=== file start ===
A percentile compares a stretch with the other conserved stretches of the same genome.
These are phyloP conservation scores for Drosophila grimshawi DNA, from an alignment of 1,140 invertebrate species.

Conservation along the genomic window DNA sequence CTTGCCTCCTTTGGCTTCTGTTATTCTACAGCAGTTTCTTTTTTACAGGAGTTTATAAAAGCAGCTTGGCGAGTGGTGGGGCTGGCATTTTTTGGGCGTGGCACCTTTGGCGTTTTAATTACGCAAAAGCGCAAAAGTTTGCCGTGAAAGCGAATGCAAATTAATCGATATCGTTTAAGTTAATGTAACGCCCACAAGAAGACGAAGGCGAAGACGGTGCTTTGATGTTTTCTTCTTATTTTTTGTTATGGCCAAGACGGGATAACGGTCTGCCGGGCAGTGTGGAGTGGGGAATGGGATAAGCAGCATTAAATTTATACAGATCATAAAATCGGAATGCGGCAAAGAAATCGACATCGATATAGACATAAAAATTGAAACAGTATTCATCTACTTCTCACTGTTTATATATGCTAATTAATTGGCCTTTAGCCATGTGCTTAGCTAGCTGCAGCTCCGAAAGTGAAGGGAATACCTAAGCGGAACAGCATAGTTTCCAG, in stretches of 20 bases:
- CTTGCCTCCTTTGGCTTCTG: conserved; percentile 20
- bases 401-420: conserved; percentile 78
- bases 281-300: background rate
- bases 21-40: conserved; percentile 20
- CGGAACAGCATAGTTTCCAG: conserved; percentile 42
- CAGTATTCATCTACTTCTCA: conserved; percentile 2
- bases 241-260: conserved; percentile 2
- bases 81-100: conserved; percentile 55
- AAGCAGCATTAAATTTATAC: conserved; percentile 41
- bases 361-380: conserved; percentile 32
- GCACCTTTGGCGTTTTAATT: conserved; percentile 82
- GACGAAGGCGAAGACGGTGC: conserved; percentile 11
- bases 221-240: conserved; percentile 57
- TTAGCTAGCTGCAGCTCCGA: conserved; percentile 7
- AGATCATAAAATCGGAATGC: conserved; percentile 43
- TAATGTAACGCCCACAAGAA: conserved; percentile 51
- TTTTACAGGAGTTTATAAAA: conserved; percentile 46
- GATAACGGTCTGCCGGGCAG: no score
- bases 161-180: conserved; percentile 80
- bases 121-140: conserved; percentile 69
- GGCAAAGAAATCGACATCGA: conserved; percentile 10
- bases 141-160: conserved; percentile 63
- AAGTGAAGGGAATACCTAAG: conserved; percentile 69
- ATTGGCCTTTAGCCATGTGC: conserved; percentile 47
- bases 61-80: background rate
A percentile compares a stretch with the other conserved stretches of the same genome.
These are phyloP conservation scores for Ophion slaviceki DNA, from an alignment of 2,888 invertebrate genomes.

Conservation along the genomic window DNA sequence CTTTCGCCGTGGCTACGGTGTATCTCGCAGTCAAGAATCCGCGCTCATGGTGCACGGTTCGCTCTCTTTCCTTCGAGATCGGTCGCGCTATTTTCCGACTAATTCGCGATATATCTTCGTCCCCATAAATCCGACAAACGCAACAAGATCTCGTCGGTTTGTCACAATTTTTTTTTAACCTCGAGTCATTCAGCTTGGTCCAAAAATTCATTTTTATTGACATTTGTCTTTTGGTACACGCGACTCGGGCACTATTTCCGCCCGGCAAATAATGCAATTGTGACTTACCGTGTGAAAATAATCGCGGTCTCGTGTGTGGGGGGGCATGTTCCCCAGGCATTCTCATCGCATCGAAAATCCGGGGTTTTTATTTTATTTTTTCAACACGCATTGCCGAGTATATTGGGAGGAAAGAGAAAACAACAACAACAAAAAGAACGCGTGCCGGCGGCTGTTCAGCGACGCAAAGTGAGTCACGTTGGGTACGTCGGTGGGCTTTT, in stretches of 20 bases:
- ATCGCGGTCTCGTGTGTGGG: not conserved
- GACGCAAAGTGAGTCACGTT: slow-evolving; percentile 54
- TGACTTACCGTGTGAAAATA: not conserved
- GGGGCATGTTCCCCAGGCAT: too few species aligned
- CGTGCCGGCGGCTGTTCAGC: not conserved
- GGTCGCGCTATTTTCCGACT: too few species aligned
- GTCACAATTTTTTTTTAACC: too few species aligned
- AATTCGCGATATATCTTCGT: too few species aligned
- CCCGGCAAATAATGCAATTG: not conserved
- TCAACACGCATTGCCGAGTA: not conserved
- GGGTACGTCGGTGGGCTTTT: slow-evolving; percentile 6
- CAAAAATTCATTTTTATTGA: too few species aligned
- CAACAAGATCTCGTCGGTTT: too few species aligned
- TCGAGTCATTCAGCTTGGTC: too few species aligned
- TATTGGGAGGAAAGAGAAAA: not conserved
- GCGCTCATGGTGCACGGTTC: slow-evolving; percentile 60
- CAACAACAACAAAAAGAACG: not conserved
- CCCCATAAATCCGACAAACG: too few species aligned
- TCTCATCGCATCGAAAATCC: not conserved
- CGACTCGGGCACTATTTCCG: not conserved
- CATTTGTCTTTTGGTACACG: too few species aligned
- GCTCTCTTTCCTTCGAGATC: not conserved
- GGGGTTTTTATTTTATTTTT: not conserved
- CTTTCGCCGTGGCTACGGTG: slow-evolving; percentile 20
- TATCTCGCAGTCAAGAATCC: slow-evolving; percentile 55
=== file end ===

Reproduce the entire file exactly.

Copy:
A percentile compares a stretch with the other conserved stretches of the same genome.
These are phyloP conservation scores for Drosophila grimshawi DNA, from an alignment of 1,140 invertebrate species.

Conservation along the genomic window DNA sequence CTTGCCTCCTTTGGCTTCTGTTATTCTACAGCAGTTTCTTTTTTACAGGAGTTTATAAAAGCAGCTTGGCGAGTGGTGGGGCTGGCATTTTTTGGGCGTGGCACCTTTGGCGTTTTAATTACGCAAAAGCGCAAAAGTTTGCCGTGAAAGCGAATGCAAATTAATCGATATCGTTTAAGTTAATGTAACGCCCACAAGAAGACGAAGGCGAAGACGGTGCTTTGATGTTTTCTTCTTATTTTTTGTTATGGCCAAGACGGGATAACGGTCTGCCGGGCAGTGTGGAGTGGGGAATGGGATAAGCAGCATTAAATTTATACAGATCATAAAATCGGAATGCGGCAAAGAAATCGACATCGATATAGACATAAAAATTGAAACAGTATTCATCTACTTCTCACTGTTTATATATGCTAATTAATTGGCCTTTAGCCATGTGCTTAGCTAGCTGCAGCTCCGAAAGTGAAGGGAATACCTAAGCGGAACAGCATAGTTTCCAG, in stretches of 20 bases:
- CTTGCCTCCTTTGGCTTCTG: conserved; percentile 20
- bases 401-420: conserved; percentile 78
- bases 281-300: background rate
- bases 21-40: conserved; percentile 20
- CGGAACAGCATAGTTTCCAG: conserved; percentile 42
- CAGTATTCATCTACTTCTCA: conserved; percentile 2
- bases 241-260: conserved; percentile 2
- bases 81-100: conserved; percentile 55
- AAGCAGCATTAAATTTATAC: conserved; percentile 41
- bases 361-380: conserved; percentile 32
- GCACCTTTGGCGTTTTAATT: conserved; percentile 82
- GACGAAGGCGAAGACGGTGC: conserved; percentile 11
- bases 221-240: conserved; percentile 57
- TTAGCTAGCTGCAGCTCCGA: conserved; percentile 7
- AGATCATAAAATCGGAATGC: conserved; percentile 43
- TAATGTAACGCCCACAAGAA: conserved; percentile 51
- TTTTACAGGAGTTTATAAAA: conserved; percentile 46
- GATAACGGTCTGCCGGGCAG: no score
- bases 161-180: conserved; percentile 80
- bases 121-140: conserved; percentile 69
- GGCAAAGAAATCGACATCGA: conserved; percentile 10
- bases 141-160: conserved; percentile 63
- AAGTGAAGGGAATACCTAAG: conserved; percentile 69
- ATTGGCCTTTAGCCATGTGC: conserved; percentile 47
- bases 61-80: background rate
A percentile compares a stretch with the other conserved stretches of the same genome.
These are phyloP conservation scores for Ophion slaviceki DNA, from an alignment of 2,888 invertebrate genomes.

Conservation along the genomic window DNA sequence CTTTCGCCGTGGCTACGGTGTATCTCGCAGTCAAGAATCCGCGCTCATGGTGCACGGTTCGCTCTCTTTCCTTCGAGATCGGTCGCGCTATTTTCCGACTAATTCGCGATATATCTTCGTCCCCATAAATCCGACAAACGCAACAAGATCTCGTCGGTTTGTCACAATTTTTTTTTAACCTCGAGTCATTCAGCTTGGTCCAAAAATTCATTTTTATTGACATTTGTCTTTTGGTACACGCGACTCGGGCACTATTTCCGCCCGGCAAATAATGCAATTGTGACTTACCGTGTGAAAATAATCGCGGTCTCGTGTGTGGGGGGGCATGTTCCCCAGGCATTCTCATCGCATCGAAAATCCGGGGTTTTTATTTTATTTTTTCAACACGCATTGCCGAGTATATTGGGAGGAAAGAGAAAACAACAACAACAAAAAGAACGCGTGCCGGCGGCTGTTCAGCGACGCAAAGTGAGTCACGTTGGGTACGTCGGTGGGCTTTT, in stretches of 20 bases:
- ATCGCGGTCTCGTGTGTGGG: not conserved
- GACGCAAAGTGAGTCACGTT: slow-evolving; percentile 54
- TGACTTACCGTGTGAAAATA: not conserved
- GGGGCATGTTCCCCAGGCAT: too few species aligned
- CGTGCCGGCGGCTGTTCAGC: not conserved
- GGTCGCGCTATTTTCCGACT: too few species aligned
- GTCACAATTTTTTTTTAACC: too few species aligned
- AATTCGCGATATATCTTCGT: too few species aligned
- CCCGGCAAATAATGCAATTG: not conserved
- TCAACACGCATTGCCGAGTA: not conserved
- GGGTACGTCGGTGGGCTTTT: slow-evolving; percentile 6
- CAAAAATTCATTTTTATTGA: too few species aligned
- CAACAAGATCTCGTCGGTTT: too few species aligned
- TCGAGTCATTCAGCTTGGTC: too few species aligned
- TATTGGGAGGAAAGAGAAAA: not conserved
- GCGCTCATGGTGCACGGTTC: slow-evolving; percentile 60
- CAACAACAACAAAAAGAACG: not conserved
- CCCCATAAATCCGACAAACG: too few species aligned
- TCTCATCGCATCGAAAATCC: not conserved
- CGACTCGGGCACTATTTCCG: not conserved
- CATTTGTCTTTTGGTACACG: too few species aligned
- GCTCTCTTTCCTTCGAGATC: not conserved
- GGGGTTTTTATTTTATTTTT: not conserved
- CTTTCGCCGTGGCTACGGTG: slow-evolving; percentile 20
- TATCTCGCAGTCAAGAATCC: slow-evolving; percentile 55